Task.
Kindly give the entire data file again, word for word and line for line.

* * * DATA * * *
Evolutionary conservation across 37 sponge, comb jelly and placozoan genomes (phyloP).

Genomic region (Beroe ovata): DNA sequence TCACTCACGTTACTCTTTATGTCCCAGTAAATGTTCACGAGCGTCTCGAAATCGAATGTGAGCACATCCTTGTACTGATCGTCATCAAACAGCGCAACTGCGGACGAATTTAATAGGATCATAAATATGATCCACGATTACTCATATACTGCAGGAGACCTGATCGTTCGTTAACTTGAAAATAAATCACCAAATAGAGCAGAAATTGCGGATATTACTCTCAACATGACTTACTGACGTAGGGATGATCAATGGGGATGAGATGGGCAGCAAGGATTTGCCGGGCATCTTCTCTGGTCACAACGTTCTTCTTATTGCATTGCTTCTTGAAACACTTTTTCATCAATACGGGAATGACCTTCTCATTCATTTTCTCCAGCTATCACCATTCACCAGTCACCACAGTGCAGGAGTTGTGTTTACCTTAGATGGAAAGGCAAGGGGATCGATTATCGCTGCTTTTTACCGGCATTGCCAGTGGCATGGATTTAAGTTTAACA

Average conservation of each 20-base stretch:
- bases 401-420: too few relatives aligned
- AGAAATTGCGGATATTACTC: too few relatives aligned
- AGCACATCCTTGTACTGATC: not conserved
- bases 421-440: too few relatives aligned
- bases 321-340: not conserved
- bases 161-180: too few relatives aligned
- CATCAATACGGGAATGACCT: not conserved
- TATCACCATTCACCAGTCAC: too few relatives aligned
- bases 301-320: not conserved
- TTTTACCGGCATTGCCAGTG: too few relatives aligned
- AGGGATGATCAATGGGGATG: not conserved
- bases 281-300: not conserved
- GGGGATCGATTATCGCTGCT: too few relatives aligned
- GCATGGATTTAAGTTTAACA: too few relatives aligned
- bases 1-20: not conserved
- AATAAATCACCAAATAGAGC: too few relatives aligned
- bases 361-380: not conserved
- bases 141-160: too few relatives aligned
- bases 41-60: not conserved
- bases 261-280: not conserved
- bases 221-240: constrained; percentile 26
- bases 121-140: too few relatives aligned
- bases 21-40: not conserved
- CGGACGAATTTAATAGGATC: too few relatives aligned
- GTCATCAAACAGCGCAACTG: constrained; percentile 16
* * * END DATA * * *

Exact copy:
Evolutionary conservation across 37 sponge, comb jelly and placozoan genomes (phyloP).

Genomic region (Beroe ovata): DNA sequence TCACTCACGTTACTCTTTATGTCCCAGTAAATGTTCACGAGCGTCTCGAAATCGAATGTGAGCACATCCTTGTACTGATCGTCATCAAACAGCGCAACTGCGGACGAATTTAATAGGATCATAAATATGATCCACGATTACTCATATACTGCAGGAGACCTGATCGTTCGTTAACTTGAAAATAAATCACCAAATAGAGCAGAAATTGCGGATATTACTCTCAACATGACTTACTGACGTAGGGATGATCAATGGGGATGAGATGGGCAGCAAGGATTTGCCGGGCATCTTCTCTGGTCACAACGTTCTTCTTATTGCATTGCTTCTTGAAACACTTTTTCATCAATACGGGAATGACCTTCTCATTCATTTTCTCCAGCTATCACCATTCACCAGTCACCACAGTGCAGGAGTTGTGTTTACCTTAGATGGAAAGGCAAGGGGATCGATTATCGCTGCTTTTTACCGGCATTGCCAGTGGCATGGATTTAAGTTTAACA

Average conservation of each 20-base stretch:
- bases 401-420: too few relatives aligned
- AGAAATTGCGGATATTACTC: too few relatives aligned
- AGCACATCCTTGTACTGATC: not conserved
- bases 421-440: too few relatives aligned
- bases 321-340: not conserved
- bases 161-180: too few relatives aligned
- CATCAATACGGGAATGACCT: not conserved
- TATCACCATTCACCAGTCAC: too few relatives aligned
- bases 301-320: not conserved
- TTTTACCGGCATTGCCAGTG: too few relatives aligned
- AGGGATGATCAATGGGGATG: not conserved
- bases 281-300: not conserved
- GGGGATCGATTATCGCTGCT: too few relatives aligned
- GCATGGATTTAAGTTTAACA: too few relatives aligned
- bases 1-20: not conserved
- AATAAATCACCAAATAGAGC: too few relatives aligned
- bases 361-380: not conserved
- bases 141-160: too few relatives aligned
- bases 41-60: not conserved
- bases 261-280: not conserved
- bases 221-240: constrained; percentile 26
- bases 121-140: too few relatives aligned
- bases 21-40: not conserved
- CGGACGAATTTAATAGGATC: too few relatives aligned
- GTCATCAAACAGCGCAACTG: constrained; percentile 16